How can we help children to start listening?


Have you ever felt as if you’re invisible when you ask your children to start listening to you or to stop doing something? Have you ever felt as if you are speaking a completely different language when you ask the children to do something and they just look at you blankly or ignore you or continue to jump around the place? Or maybe that you’ve been transported to some parallel universe where they can no longer see you but you can still see them (okay, watching too much sci-fi on Netflix….).

Or how about when none of your efforts work to ask the child to listen to you, and all of a sudden they begin to pay attention to a kindly person in the store that talks to them or a neighbor? They look up at this person with full attention as if mesmerized and nod in agreement – then the person in the store or the neighbor tells us what wonderful children you have. You don’t know whether to accept the compliment or to be dumbfounded. 

The other thing you notice is that when you’re in Walmart or Target with your children, you keep hearing other parents saying things like “If you don’t listen to me or do X, we’re going RIGHT NOW!” and the decibels rise up, as the sentence finishes.

Can you relate to this?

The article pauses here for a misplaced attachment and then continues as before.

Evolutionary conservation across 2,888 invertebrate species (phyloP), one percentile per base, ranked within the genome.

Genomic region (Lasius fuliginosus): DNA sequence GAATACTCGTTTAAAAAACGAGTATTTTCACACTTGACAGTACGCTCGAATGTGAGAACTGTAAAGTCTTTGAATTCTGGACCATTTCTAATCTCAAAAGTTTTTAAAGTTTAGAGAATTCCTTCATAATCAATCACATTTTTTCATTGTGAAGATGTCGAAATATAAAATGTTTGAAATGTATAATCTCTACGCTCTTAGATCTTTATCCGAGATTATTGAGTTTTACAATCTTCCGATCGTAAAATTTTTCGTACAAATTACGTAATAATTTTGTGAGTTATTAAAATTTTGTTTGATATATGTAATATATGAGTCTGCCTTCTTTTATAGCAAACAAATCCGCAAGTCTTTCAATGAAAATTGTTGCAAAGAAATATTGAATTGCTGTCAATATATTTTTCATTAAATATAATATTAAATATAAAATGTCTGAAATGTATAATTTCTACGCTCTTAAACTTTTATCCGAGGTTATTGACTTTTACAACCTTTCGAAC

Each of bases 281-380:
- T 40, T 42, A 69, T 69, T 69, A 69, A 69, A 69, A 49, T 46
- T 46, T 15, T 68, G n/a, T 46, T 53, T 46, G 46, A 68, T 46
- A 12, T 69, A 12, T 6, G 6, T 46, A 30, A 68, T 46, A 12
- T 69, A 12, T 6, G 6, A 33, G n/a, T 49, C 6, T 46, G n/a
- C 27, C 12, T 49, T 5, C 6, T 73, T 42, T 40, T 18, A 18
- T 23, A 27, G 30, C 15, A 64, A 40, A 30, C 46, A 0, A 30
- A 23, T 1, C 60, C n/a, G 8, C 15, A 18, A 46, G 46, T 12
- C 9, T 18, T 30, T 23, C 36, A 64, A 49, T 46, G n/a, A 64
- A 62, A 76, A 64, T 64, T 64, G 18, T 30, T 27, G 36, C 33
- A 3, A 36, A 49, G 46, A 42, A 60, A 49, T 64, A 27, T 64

If only there was some spell I could use or if I knew a child whisperer person who could transmit my parent message to my kids so that they would hear me.

To teach kids to start listening: Only Connect


Only connect is a famous phrase from E.M. Forster‘s novel Howard’s End, with a related part that says “live in fragments no longer”. That seems apt here too. 

We would like to be able to connect with our children, so that they hear us, that they listen, and that we don’t have these ‘fragmented’ connections that only seem to work some of the time. However, we often become so busy “doing” that we forget to really connect – listen and be heard. 

So, how can we do this – only connect – and will it make a difference? The short answer is ‘yes’, connection will help with listening.


The way ahead to kids listening


First of all, connect the dots……

  1. Make sure that there is no physical or medical issue why your child may not be hearing you (seriously, sometimes children have hearing issues – check into this and rule it in or out).
  2. Make sure that there is no attention deficit disorder (ADD) or other conditions.
  3. Check and see if there is any other issue that could be difficult or distracting for your child, like a ear or toothache, or another distracting pain. 


Moving Up the Gears 

If you have ever seen the gears on a bike, you’ll know that changing them can make the bike go faster. Once you know there are no underlying issues, we can begin to move it up a few beats to get kids listening for good. Ready?


1. Meet the child at their level

This means – literally – hunker down in front of the child, so that you are both at eye level and making eye contact. Make sure that the child sees you. If necessary, gently hold the child’s hand and ask for their full attention. You speaking with them, not at them. Only connect.